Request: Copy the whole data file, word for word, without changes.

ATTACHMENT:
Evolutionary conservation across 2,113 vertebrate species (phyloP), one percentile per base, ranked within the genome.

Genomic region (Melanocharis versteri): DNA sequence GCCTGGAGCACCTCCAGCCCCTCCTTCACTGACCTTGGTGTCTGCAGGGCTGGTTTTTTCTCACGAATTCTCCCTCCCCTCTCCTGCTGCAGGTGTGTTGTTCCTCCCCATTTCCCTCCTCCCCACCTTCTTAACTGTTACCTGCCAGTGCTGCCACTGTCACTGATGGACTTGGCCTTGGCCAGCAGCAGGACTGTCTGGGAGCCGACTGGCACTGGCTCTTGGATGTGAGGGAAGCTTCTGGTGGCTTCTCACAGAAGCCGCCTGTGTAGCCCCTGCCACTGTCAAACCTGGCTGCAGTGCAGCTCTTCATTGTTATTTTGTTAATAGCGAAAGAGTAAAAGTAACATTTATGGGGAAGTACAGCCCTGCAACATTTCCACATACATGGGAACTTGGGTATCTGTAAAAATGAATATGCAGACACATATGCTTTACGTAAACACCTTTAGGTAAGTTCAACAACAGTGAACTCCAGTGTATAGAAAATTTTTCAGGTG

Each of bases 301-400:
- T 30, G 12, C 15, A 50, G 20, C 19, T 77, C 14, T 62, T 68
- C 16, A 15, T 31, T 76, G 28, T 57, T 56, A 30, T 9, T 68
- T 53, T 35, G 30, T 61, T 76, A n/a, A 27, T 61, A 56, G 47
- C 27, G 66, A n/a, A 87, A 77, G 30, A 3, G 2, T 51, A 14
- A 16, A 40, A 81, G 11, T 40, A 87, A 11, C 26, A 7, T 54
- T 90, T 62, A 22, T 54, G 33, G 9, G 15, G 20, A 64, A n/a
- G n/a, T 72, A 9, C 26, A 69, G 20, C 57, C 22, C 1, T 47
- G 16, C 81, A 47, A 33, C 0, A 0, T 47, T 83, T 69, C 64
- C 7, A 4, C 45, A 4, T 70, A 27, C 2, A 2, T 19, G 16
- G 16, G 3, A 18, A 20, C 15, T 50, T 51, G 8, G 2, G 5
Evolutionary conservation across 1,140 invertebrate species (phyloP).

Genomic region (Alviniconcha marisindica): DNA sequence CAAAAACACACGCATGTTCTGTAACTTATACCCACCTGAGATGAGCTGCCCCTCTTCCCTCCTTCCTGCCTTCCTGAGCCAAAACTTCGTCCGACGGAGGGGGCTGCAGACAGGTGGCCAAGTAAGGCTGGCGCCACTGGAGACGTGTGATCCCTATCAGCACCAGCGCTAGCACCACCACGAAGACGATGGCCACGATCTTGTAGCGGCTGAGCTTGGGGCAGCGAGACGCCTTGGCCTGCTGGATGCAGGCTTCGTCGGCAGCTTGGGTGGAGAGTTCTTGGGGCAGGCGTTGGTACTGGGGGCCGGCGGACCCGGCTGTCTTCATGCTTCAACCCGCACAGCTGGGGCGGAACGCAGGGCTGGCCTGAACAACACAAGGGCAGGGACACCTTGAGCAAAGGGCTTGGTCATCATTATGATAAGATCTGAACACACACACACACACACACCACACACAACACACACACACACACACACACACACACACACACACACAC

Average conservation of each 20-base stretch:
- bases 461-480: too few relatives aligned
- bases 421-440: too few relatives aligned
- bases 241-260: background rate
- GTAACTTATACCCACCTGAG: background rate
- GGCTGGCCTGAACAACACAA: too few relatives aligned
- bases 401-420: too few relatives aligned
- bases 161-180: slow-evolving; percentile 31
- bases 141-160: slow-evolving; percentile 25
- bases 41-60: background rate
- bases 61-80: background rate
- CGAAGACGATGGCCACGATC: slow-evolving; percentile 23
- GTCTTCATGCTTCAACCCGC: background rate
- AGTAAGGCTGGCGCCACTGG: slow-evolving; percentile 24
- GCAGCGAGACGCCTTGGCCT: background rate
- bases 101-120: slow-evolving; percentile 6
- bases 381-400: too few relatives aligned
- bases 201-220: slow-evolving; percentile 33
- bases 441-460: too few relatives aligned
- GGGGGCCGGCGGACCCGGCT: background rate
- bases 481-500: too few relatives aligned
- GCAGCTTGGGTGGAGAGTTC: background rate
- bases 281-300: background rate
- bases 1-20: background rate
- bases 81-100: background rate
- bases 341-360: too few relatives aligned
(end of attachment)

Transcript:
Evolutionary conservation across 2,113 vertebrate species (phyloP), one percentile per base, ranked within the genome.

Genomic region (Melanocharis versteri): DNA sequence GCCTGGAGCACCTCCAGCCCCTCCTTCACTGACCTTGGTGTCTGCAGGGCTGGTTTTTTCTCACGAATTCTCCCTCCCCTCTCCTGCTGCAGGTGTGTTGTTCCTCCCCATTTCCCTCCTCCCCACCTTCTTAACTGTTACCTGCCAGTGCTGCCACTGTCACTGATGGACTTGGCCTTGGCCAGCAGCAGGACTGTCTGGGAGCCGACTGGCACTGGCTCTTGGATGTGAGGGAAGCTTCTGGTGGCTTCTCACAGAAGCCGCCTGTGTAGCCCCTGCCACTGTCAAACCTGGCTGCAGTGCAGCTCTTCATTGTTATTTTGTTAATAGCGAAAGAGTAAAAGTAACATTTATGGGGAAGTACAGCCCTGCAACATTTCCACATACATGGGAACTTGGGTATCTGTAAAAATGAATATGCAGACACATATGCTTTACGTAAACACCTTTAGGTAAGTTCAACAACAGTGAACTCCAGTGTATAGAAAATTTTTCAGGTG

Each of bases 301-400:
- T 30, G 12, C 15, A 50, G 20, C 19, T 77, C 14, T 62, T 68
- C 16, A 15, T 31, T 76, G 28, T 57, T 56, A 30, T 9, T 68
- T 53, T 35, G 30, T 61, T 76, A n/a, A 27, T 61, A 56, G 47
- C 27, G 66, A n/a, A 87, A 77, G 30, A 3, G 2, T 51, A 14
- A 16, A 40, A 81, G 11, T 40, A 87, A 11, C 26, A 7, T 54
- T 90, T 62, A 22, T 54, G 33, G 9, G 15, G 20, A 64, A n/a
- G n/a, T 72, A 9, C 26, A 69, G 20, C 57, C 22, C 1, T 47
- G 16, C 81, A 47, A 33, C 0, A 0, T 47, T 83, T 69, C 64
- C 7, A 4, C 45, A 4, T 70, A 27, C 2, A 2, T 19, G 16
- G 16, G 3, A 18, A 20, C 15, T 50, T 51, G 8, G 2, G 5
Evolutionary conservation across 1,140 invertebrate species (phyloP).

Genomic region (Alviniconcha marisindica): DNA sequence CAAAAACACACGCATGTTCTGTAACTTATACCCACCTGAGATGAGCTGCCCCTCTTCCCTCCTTCCTGCCTTCCTGAGCCAAAACTTCGTCCGACGGAGGGGGCTGCAGACAGGTGGCCAAGTAAGGCTGGCGCCACTGGAGACGTGTGATCCCTATCAGCACCAGCGCTAGCACCACCACGAAGACGATGGCCACGATCTTGTAGCGGCTGAGCTTGGGGCAGCGAGACGCCTTGGCCTGCTGGATGCAGGCTTCGTCGGCAGCTTGGGTGGAGAGTTCTTGGGGCAGGCGTTGGTACTGGGGGCCGGCGGACCCGGCTGTCTTCATGCTTCAACCCGCACAGCTGGGGCGGAACGCAGGGCTGGCCTGAACAACACAAGGGCAGGGACACCTTGAGCAAAGGGCTTGGTCATCATTATGATAAGATCTGAACACACACACACACACACACCACACACAACACACACACACACACACACACACACACACACACACACAC

Average conservation of each 20-base stretch:
- bases 461-480: too few relatives aligned
- bases 421-440: too few relatives aligned
- bases 241-260: background rate
- GTAACTTATACCCACCTGAG: background rate
- GGCTGGCCTGAACAACACAA: too few relatives aligned
- bases 401-420: too few relatives aligned
- bases 161-180: slow-evolving; percentile 31
- bases 141-160: slow-evolving; percentile 25
- bases 41-60: background rate
- bases 61-80: background rate
- CGAAGACGATGGCCACGATC: slow-evolving; percentile 23
- GTCTTCATGCTTCAACCCGC: background rate
- AGTAAGGCTGGCGCCACTGG: slow-evolving; percentile 24
- GCAGCGAGACGCCTTGGCCT: background rate
- bases 101-120: slow-evolving; percentile 6
- bases 381-400: too few relatives aligned
- bases 201-220: slow-evolving; percentile 33
- bases 441-460: too few relatives aligned
- GGGGGCCGGCGGACCCGGCT: background rate
- bases 481-500: too few relatives aligned
- GCAGCTTGGGTGGAGAGTTC: background rate
- bases 281-300: background rate
- bases 1-20: background rate
- bases 81-100: background rate
- bases 341-360: too few relatives aligned